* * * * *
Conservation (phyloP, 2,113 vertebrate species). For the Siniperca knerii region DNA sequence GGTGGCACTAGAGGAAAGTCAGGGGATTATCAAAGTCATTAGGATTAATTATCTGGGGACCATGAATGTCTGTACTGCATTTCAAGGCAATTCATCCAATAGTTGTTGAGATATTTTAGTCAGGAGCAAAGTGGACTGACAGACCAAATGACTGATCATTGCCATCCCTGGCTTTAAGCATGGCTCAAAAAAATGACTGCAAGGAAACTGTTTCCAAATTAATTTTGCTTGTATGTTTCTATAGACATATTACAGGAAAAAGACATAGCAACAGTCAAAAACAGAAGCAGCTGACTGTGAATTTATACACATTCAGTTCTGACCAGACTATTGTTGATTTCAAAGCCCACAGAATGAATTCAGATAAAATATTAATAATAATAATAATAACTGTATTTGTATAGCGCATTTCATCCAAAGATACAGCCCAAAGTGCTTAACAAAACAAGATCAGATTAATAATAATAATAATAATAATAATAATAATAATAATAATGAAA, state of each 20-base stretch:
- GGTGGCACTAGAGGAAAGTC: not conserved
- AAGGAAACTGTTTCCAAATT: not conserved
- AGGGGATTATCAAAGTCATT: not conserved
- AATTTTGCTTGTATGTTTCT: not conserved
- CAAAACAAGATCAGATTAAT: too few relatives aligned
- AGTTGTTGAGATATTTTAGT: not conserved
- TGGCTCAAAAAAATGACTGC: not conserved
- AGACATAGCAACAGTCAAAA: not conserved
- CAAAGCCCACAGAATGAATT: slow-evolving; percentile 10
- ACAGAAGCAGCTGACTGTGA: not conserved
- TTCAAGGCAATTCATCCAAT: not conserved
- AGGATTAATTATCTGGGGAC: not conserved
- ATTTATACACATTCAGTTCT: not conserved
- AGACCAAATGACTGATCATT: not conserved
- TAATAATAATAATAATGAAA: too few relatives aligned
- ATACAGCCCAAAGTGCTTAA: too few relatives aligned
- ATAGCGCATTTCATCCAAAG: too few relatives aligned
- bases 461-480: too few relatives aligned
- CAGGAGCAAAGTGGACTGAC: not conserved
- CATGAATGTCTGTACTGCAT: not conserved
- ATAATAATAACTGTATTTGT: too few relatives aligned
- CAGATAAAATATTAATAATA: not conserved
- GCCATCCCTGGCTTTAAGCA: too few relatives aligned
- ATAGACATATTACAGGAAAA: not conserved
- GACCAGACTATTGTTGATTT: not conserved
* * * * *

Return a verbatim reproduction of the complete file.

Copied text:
Conservation (phyloP, 2,113 vertebrate species). For the Siniperca knerii region DNA sequence GGTGGCACTAGAGGAAAGTCAGGGGATTATCAAAGTCATTAGGATTAATTATCTGGGGACCATGAATGTCTGTACTGCATTTCAAGGCAATTCATCCAATAGTTGTTGAGATATTTTAGTCAGGAGCAAAGTGGACTGACAGACCAAATGACTGATCATTGCCATCCCTGGCTTTAAGCATGGCTCAAAAAAATGACTGCAAGGAAACTGTTTCCAAATTAATTTTGCTTGTATGTTTCTATAGACATATTACAGGAAAAAGACATAGCAACAGTCAAAAACAGAAGCAGCTGACTGTGAATTTATACACATTCAGTTCTGACCAGACTATTGTTGATTTCAAAGCCCACAGAATGAATTCAGATAAAATATTAATAATAATAATAATAACTGTATTTGTATAGCGCATTTCATCCAAAGATACAGCCCAAAGTGCTTAACAAAACAAGATCAGATTAATAATAATAATAATAATAATAATAATAATAATAATAATGAAA, state of each 20-base stretch:
- GGTGGCACTAGAGGAAAGTC: not conserved
- AAGGAAACTGTTTCCAAATT: not conserved
- AGGGGATTATCAAAGTCATT: not conserved
- AATTTTGCTTGTATGTTTCT: not conserved
- CAAAACAAGATCAGATTAAT: too few relatives aligned
- AGTTGTTGAGATATTTTAGT: not conserved
- TGGCTCAAAAAAATGACTGC: not conserved
- AGACATAGCAACAGTCAAAA: not conserved
- CAAAGCCCACAGAATGAATT: slow-evolving; percentile 10
- ACAGAAGCAGCTGACTGTGA: not conserved
- TTCAAGGCAATTCATCCAAT: not conserved
- AGGATTAATTATCTGGGGAC: not conserved
- ATTTATACACATTCAGTTCT: not conserved
- AGACCAAATGACTGATCATT: not conserved
- TAATAATAATAATAATGAAA: too few relatives aligned
- ATACAGCCCAAAGTGCTTAA: too few relatives aligned
- ATAGCGCATTTCATCCAAAG: too few relatives aligned
- bases 461-480: too few relatives aligned
- CAGGAGCAAAGTGGACTGAC: not conserved
- CATGAATGTCTGTACTGCAT: not conserved
- ATAATAATAACTGTATTTGT: too few relatives aligned
- CAGATAAAATATTAATAATA: not conserved
- GCCATCCCTGGCTTTAAGCA: too few relatives aligned
- ATAGACATATTACAGGAAAA: not conserved
- GACCAGACTATTGTTGATTT: not conserved